It's time to bust another myth: Is Corona gluten-free? I will get straight to the point... no. Corona is not gluten-free. A look at the facts surrounding this seemingly controversial topic.
It's not hard to find all sorts of disinformation on the internet. Lately, the topic of discussion has been Corona beer. Lots of folks seem to think it's ok to consume it, or at least say they consume it "without issues." Here's the problem... Corona beer is most certainly not gluten-free.
Sadly a simple search of, "is corona gluten-free" yields results in the top 3 positions of Google, all with inaccurate information:
- All three tout that corona contains less than 20 ppm of gluten so it is "technically gluten-free."
- One person "found that she can drink two with no apparent issues."
- Another, a board-certified holistic nutritionist, advocates that the beer is ok to drink "at your discretion" because according to her test, the beer was below 20ppm, therefore would comply with the gluten-free labeling laws and provided a link to the FDA.
There are problems with each of the above statements which I will discuss later but please don't be misled. The fact remains, Corona beer is not gluten-free and it is definitely not safe for those with Celiac Disease.
The truth straight from Corona
Don't just take my word for the fact that corona is not gluten-free, let's go straight to the source, Corona. Below is a screenshot taken directly from their customer FAQ page:
Did you read that? There are traces of gluten in all of our beers. Period.
Some might argue that traces of gluten could be below 20ppm, but how would we know if that's true? Well, we could test it, which it seems some have tried to do, but there's a huge problem with that, which Corona acknowledges in the above statement.
Problems with testing beer for gluten
You can't just test a beer for gluten and call it a day. This is because the gold standard test for detecting gluten in foods is not able to accurately detect the level of gluten in beer. Why is that?
- Gluten in beer is broken down into fragments during the fermenting process.
- The test can only reliably detect gluten that is intact.
- While the test may be able to detect some gluten fragments, there is no way of knowing how accurate the result is.
- Therefore, using these tests to detect gluten in beer can lead to false negatives. This means you could get a result of <20ppm but the actual level of gluten in the product is much higher.
While I can see how some might find gluten test kits and sensors helpful, misusing them and sharing the information is downright dangerous.
Corona cannot be labeled gluten-free
Furthermore, Carona beer can not be labeled gluten-free, even if you could accurately state that it contained less than 20ppm of gluten. Here's why:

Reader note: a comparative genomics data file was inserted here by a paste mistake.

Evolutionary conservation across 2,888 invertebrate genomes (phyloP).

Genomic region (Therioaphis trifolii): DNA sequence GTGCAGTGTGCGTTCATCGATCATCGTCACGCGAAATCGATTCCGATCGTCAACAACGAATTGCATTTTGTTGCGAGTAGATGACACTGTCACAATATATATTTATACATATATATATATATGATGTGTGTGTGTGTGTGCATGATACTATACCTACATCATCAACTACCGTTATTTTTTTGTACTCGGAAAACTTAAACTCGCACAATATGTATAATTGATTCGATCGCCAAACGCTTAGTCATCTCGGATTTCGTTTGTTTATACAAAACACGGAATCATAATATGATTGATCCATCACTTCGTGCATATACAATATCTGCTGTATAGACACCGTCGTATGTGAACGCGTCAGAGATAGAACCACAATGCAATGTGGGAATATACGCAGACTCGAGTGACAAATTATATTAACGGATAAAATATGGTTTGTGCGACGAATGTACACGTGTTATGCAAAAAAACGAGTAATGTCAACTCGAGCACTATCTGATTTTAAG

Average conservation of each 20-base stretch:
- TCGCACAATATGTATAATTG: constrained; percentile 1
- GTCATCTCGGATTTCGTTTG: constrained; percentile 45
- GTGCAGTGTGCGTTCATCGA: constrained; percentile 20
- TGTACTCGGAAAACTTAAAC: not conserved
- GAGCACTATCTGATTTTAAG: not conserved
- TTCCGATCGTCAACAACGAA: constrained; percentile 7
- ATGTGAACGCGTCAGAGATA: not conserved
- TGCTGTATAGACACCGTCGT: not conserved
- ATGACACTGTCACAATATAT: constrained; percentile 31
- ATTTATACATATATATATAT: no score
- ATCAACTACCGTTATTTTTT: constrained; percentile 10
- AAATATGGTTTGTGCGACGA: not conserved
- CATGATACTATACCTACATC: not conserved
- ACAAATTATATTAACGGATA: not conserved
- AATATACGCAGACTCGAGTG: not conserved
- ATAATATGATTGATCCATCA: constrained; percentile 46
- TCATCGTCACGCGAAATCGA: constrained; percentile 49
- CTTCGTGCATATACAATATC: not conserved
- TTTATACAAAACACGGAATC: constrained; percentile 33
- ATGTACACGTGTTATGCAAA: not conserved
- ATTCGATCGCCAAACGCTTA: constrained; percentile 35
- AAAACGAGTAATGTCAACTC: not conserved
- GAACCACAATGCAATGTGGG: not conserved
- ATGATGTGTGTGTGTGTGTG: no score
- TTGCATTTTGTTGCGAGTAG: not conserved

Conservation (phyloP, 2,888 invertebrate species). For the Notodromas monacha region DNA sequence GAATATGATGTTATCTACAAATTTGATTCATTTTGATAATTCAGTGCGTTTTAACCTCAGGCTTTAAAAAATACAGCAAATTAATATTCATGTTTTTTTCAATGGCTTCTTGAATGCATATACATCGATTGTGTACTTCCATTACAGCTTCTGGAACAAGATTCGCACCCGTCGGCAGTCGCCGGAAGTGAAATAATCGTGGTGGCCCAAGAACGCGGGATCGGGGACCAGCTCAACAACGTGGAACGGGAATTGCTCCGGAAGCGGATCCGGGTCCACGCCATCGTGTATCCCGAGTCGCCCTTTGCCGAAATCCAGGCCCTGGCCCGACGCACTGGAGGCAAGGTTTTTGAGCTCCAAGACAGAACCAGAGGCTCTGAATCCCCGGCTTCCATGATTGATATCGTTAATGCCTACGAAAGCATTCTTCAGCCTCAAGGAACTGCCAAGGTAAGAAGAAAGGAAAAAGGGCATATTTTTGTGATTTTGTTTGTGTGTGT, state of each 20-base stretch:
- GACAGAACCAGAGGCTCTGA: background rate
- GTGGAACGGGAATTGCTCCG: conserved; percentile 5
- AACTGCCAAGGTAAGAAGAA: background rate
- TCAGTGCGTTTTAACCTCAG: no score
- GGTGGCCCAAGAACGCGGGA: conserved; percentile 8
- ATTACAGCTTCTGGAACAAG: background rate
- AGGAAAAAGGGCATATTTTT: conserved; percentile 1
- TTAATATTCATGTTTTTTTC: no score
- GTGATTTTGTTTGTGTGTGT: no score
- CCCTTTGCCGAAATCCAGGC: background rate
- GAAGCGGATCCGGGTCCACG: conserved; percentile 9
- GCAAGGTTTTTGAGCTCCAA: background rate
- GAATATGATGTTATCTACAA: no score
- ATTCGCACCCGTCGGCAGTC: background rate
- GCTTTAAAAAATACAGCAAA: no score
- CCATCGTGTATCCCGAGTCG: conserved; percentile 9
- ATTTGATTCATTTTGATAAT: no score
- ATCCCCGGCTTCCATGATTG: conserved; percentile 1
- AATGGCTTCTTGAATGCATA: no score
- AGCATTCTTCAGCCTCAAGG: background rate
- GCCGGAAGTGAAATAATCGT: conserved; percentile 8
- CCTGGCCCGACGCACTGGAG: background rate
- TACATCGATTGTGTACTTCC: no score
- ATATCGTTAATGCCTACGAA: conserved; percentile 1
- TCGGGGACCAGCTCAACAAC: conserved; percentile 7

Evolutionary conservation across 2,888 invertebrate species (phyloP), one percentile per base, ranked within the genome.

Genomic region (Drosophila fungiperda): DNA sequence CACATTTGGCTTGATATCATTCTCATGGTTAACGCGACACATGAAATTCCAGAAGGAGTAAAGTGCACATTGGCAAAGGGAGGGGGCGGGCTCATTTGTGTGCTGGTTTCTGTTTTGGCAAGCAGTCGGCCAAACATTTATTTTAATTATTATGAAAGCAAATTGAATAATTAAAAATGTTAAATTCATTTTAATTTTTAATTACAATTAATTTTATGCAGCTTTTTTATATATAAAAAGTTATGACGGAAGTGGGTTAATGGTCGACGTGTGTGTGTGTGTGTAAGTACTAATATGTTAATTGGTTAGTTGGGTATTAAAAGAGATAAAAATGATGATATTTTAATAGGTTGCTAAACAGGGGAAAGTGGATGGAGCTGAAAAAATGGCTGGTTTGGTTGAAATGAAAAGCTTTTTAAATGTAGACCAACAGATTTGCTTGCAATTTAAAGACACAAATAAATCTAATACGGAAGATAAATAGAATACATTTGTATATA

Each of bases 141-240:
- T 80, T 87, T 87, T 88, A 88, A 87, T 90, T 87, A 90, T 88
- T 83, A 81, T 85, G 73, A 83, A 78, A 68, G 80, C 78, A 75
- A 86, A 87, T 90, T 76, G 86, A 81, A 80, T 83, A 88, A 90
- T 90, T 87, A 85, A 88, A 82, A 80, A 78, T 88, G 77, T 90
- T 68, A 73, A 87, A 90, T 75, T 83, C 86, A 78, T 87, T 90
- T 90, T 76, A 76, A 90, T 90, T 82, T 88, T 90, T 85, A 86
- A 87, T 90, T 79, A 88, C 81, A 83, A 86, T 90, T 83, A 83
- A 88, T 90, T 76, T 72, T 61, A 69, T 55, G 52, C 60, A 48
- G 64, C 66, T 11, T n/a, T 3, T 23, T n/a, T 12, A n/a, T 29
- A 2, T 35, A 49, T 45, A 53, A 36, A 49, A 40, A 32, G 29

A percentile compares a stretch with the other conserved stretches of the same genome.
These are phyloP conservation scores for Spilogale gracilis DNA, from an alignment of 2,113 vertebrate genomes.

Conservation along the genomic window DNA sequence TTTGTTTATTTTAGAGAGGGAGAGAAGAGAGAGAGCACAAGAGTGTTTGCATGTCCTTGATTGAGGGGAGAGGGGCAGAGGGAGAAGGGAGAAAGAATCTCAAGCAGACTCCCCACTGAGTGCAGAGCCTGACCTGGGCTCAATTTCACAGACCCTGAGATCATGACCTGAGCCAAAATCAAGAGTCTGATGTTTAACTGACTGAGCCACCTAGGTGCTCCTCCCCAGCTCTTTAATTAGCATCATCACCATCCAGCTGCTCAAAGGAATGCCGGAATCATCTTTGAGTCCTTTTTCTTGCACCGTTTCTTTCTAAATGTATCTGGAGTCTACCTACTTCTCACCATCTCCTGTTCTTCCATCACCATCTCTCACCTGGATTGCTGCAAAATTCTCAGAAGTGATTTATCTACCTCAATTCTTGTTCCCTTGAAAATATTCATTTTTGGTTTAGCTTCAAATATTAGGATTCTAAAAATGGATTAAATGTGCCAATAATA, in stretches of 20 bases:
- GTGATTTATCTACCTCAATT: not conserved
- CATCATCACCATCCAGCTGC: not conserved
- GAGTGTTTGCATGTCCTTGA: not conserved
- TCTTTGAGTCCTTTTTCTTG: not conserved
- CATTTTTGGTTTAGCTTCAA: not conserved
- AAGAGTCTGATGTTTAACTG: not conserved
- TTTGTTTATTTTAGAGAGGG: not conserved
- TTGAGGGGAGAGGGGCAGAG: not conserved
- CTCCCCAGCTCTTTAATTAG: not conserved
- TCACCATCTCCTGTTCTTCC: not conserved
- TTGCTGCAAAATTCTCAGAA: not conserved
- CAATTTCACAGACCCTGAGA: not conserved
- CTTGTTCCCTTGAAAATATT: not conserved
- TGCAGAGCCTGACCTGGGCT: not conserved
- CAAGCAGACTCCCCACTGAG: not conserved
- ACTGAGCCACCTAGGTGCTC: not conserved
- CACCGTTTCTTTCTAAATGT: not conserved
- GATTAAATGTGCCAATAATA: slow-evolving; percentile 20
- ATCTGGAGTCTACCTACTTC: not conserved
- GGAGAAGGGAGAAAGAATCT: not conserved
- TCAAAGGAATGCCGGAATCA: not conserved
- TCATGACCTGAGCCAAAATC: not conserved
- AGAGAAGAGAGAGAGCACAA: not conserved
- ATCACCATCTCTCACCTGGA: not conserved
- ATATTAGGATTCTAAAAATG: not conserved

- Traditional beers, beverages made with malted barley and hops, fall under the jurisdiction of the TTB (Alcohol and Tobacco Tax and Trade Bureau), not the FDA.
- According to the TTB, traditional beer can not be labeled "gluten-free" if it is made with a gluten-containing grain, like barley. They made this decision under the guidance of the FDA rules and the lack of appropriate testing methods.
- Corona is made with barley, therefore it could not be labeled gluten-free under U.S. law.
Anecdotal evidence is not sufficient
Factual information aside, anecdotal evidence of "feeling fine," does not mean that damage isn't being done to your body nor is it evidence that the beer doesn't contain gluten.
Barley does contain gluten and should be avoided, especially if you have Celiac Disease. The persons who "feel fine" after drinking regular beer may not have noticeable symptoms, but the damage to the intestines is likely still happening.
I certainly can't tell you what to do with your body, but I can tell you that Corona is not gluten-free. Corona even states that there is gluten in their beer. At this time, there is no standard test or reliable way of knowing the actual levels of gluten in regular beer. For that reason, regular beer, including Corona, can not be labeled "gluten-free" in the U.S. since it is brewed with glutenous grains, like barley. While you may not feel the effects outwardly, you should still avoid drinking Corona if you are adhering to a gluten-free diet.
- Corona Beer: Our Cervesas FAQ
- R-biopharm: Gluten-free beer: A Practical Guide for Your Brewery
- FDA: Proposed Rule for Gluten-Free Labeling of Fermented or Hydrolyzed Foods
- TTB: Use of "Gluten‐Free" on TTB‐Regulated Alcohol Beverages
- University of Chicago Celiac Disease Center: FAQ regarding Barley Consumption
- Gluten-free Living: Does Beer Contain Gluten?
- VerywellFit: Are Light Beers Really Gluten-Free?
Want to read some more myth-busting? Go read all about shredded cheese!
Disclaimer: The information in this article is the personal opinion of the author and for educational purposes only. This is not medical or nutritional advice. Please consult a doctor or medical professional before making changes to your diet or regarding any health related decisions. Ingredient information was accurate at the time of posting but should always be verified by the consumer by checking the product ingredient label for the most up to date information.